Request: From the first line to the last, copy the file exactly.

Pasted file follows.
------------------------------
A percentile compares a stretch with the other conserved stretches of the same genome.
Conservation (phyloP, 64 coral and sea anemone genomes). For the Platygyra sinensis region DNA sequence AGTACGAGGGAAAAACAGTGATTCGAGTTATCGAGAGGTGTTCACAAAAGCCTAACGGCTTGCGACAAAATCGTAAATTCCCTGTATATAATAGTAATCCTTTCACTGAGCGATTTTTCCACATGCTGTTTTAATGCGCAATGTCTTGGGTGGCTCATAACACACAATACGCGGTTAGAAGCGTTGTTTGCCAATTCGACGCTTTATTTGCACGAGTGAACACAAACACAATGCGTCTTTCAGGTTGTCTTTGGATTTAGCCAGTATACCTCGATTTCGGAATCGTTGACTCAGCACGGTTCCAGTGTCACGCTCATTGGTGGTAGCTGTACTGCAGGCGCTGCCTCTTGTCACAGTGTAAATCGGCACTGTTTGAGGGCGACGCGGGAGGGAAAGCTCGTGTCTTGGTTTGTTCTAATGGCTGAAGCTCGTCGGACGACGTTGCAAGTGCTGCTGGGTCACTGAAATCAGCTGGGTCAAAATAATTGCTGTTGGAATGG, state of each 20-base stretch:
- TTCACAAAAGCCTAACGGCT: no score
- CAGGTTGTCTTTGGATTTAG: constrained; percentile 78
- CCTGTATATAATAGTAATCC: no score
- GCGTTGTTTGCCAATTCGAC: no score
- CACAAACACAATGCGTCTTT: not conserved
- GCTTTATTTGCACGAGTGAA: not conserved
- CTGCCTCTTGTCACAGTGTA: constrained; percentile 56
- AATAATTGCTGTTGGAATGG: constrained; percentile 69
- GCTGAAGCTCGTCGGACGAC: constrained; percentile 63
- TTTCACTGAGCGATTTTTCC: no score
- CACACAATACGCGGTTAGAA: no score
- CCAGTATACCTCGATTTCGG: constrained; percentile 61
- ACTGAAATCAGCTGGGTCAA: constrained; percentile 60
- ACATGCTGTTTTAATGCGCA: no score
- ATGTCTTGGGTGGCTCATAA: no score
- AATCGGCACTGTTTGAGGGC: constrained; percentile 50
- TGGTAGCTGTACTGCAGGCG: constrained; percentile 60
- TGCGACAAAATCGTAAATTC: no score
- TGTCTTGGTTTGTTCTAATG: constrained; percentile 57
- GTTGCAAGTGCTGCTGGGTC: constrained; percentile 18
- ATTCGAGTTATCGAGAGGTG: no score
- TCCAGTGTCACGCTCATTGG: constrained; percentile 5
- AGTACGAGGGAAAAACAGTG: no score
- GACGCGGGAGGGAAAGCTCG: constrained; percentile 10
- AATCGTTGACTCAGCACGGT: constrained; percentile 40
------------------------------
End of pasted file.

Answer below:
A percentile compares a stretch with the other conserved stretches of the same genome.
Conservation (phyloP, 64 coral and sea anemone genomes). For the Platygyra sinensis region DNA sequence AGTACGAGGGAAAAACAGTGATTCGAGTTATCGAGAGGTGTTCACAAAAGCCTAACGGCTTGCGACAAAATCGTAAATTCCCTGTATATAATAGTAATCCTTTCACTGAGCGATTTTTCCACATGCTGTTTTAATGCGCAATGTCTTGGGTGGCTCATAACACACAATACGCGGTTAGAAGCGTTGTTTGCCAATTCGACGCTTTATTTGCACGAGTGAACACAAACACAATGCGTCTTTCAGGTTGTCTTTGGATTTAGCCAGTATACCTCGATTTCGGAATCGTTGACTCAGCACGGTTCCAGTGTCACGCTCATTGGTGGTAGCTGTACTGCAGGCGCTGCCTCTTGTCACAGTGTAAATCGGCACTGTTTGAGGGCGACGCGGGAGGGAAAGCTCGTGTCTTGGTTTGTTCTAATGGCTGAAGCTCGTCGGACGACGTTGCAAGTGCTGCTGGGTCACTGAAATCAGCTGGGTCAAAATAATTGCTGTTGGAATGG, state of each 20-base stretch:
- TTCACAAAAGCCTAACGGCT: no score
- CAGGTTGTCTTTGGATTTAG: constrained; percentile 78
- CCTGTATATAATAGTAATCC: no score
- GCGTTGTTTGCCAATTCGAC: no score
- CACAAACACAATGCGTCTTT: not conserved
- GCTTTATTTGCACGAGTGAA: not conserved
- CTGCCTCTTGTCACAGTGTA: constrained; percentile 56
- AATAATTGCTGTTGGAATGG: constrained; percentile 69
- GCTGAAGCTCGTCGGACGAC: constrained; percentile 63
- TTTCACTGAGCGATTTTTCC: no score
- CACACAATACGCGGTTAGAA: no score
- CCAGTATACCTCGATTTCGG: constrained; percentile 61
- ACTGAAATCAGCTGGGTCAA: constrained; percentile 60
- ACATGCTGTTTTAATGCGCA: no score
- ATGTCTTGGGTGGCTCATAA: no score
- AATCGGCACTGTTTGAGGGC: constrained; percentile 50
- TGGTAGCTGTACTGCAGGCG: constrained; percentile 60
- TGCGACAAAATCGTAAATTC: no score
- TGTCTTGGTTTGTTCTAATG: constrained; percentile 57
- GTTGCAAGTGCTGCTGGGTC: constrained; percentile 18
- ATTCGAGTTATCGAGAGGTG: no score
- TCCAGTGTCACGCTCATTGG: constrained; percentile 5
- AGTACGAGGGAAAAACAGTG: no score
- GACGCGGGAGGGAAAGCTCG: constrained; percentile 10
- AATCGTTGACTCAGCACGGT: constrained; percentile 40